Meanwhile, he led Argentina to victory in the 1986 FIFA World Cup. He led his squad from the front throughout the tournament, asserting his authority in every game. In the quarter-finals, semi-finals, and finals against England, Belgium, and West Germany, he scored five goals and added five assists. Respectively.

He continued to captain Argentina in the 1990 FIFA World Cup, with the only difference being that he was less powerful. He guided his side to the World Cup final against West Germany, but unlike 1986, he was unable to repeat the feat, as his squad was defeated by West Germany 1–0. This signaled the beginning of the end of a once-promising career.

After testing positive for cocaine in 1991, he received a 15-month suspension.
He left Napoli in 1992 to play for Sevilla in Spain, where he stayed for a year. He joined Newell’s Old Boys the next year.

He only played two games at the 1994 FIFA World Cup, scoring one goal, before being sent home for failing an ephedrine drug test. His 17-year international career came to an end with this announcement. He scored 34 goals in 91 games for the team.

He returned to Boca Juniors in 1995 and played for the club for two years before retiring in 1997, on the eve of his birthday.

He was named head coach of Argentina’s national team in 2008, a position he held for eighteen months until the 2010 World Cup.
In 2013, he became the spiritual coach’ of Argentine Primera D club Deportivo Riestra.

Achievements & Awards

At the 1986 FIFA World Cup, he was awarded the Golden Ball.
For being the ultimate sportstar of the decade, he received the Diamond Konex Award, which was one of Argentina’s most prestigious culture prizes, from the Konex Foundation in 1999.

Along with Pele, he was awarded the ‘FIFA Player of the Century’ title in 2000. He received 53.6 percent of the vote, compared to 18.53 percent for Pele. The ‘Football Family’ committee, on the other hand, voted for the latter.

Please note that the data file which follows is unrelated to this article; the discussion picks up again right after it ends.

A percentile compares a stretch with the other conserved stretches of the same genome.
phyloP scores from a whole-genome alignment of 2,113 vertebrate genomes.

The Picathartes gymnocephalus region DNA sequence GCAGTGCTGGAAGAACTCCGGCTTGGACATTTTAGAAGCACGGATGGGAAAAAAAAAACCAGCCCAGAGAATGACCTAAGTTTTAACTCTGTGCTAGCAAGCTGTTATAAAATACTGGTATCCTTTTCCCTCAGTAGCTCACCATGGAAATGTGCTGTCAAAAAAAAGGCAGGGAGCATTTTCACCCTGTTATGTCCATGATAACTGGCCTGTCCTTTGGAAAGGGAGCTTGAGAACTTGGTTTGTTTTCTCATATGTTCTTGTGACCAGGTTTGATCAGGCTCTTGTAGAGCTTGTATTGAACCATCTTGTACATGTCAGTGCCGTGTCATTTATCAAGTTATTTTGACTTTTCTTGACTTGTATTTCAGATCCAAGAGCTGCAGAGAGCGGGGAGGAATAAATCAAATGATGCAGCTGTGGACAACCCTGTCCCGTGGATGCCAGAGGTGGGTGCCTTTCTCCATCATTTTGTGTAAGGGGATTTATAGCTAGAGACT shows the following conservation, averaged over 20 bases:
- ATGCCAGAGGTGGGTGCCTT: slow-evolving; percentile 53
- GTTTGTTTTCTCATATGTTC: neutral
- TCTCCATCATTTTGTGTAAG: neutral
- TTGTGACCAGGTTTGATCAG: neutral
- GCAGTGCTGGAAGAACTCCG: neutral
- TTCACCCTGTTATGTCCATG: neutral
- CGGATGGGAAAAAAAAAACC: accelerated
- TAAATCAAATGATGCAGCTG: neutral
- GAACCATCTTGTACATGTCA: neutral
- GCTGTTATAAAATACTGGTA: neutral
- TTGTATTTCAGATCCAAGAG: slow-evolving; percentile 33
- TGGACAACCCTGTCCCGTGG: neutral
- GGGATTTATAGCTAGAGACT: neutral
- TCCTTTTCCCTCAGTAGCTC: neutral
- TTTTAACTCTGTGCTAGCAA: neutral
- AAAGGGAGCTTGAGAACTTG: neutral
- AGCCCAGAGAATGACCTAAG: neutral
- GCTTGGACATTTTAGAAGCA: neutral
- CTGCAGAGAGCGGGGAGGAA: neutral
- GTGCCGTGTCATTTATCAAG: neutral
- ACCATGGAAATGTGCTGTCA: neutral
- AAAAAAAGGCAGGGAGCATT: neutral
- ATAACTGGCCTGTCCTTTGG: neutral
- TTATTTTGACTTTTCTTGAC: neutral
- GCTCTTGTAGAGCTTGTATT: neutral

In a 2002 FIFA poll, his second goal against England in the quarter-final match of the 1986 World Cup has selected the “Best Goal Ever Scored in a World Cup.” The Argentinos Juniors named their stadium after him the next year.
He was named one of the Greatest 10 World Cup Players of All Time by the New York Times in 2010.

Personal & Family Life

On November 7, 1984, Diego Maradona married Claudia Villafane, his long-time sweetheart. Dalma Nerea and Giannina Dinorah were the couple’s two daughters. In 2004, the couple divorced. During the trial, he admitted to having an illegitimate son, Diego Sinagra, who is currently an Italian player.

In 2013, he and his ex-long-term partner Veronica Ojeda welcomed another son, Diego Fernando.
He was a drug abuser from the 1980s until 2004, which had a significant impact on his health and career. Despite relocating to Cuba and attempting to follow a drug rehabilitation program, his situation did not appear to improve when he suffered a massive myocardial infarction in 2004 as a result of a cocaine overdose.

Diego Maradona died of a heart attack at his home in Buenos Aires on November 25, 2020. He had surgery for a blood clot in his head two weeks before his death.

Estimated Net worth

Diego Maradona had a net worth of $500,000 when he died. He was an Argentine football coach, manager, and former professional soccer player. At the age of 60, Maradona passed away on November 25, 2020.


On his left thigh, he got a likeness of Fidel Castro tattooed, and on his right arm, he had a portrait of Che Guevara tattooed.

In 1979 and 1986, he was the only player to win the Golden Ball at both the FIFA U-20 World Cup and the FIFA World Cup.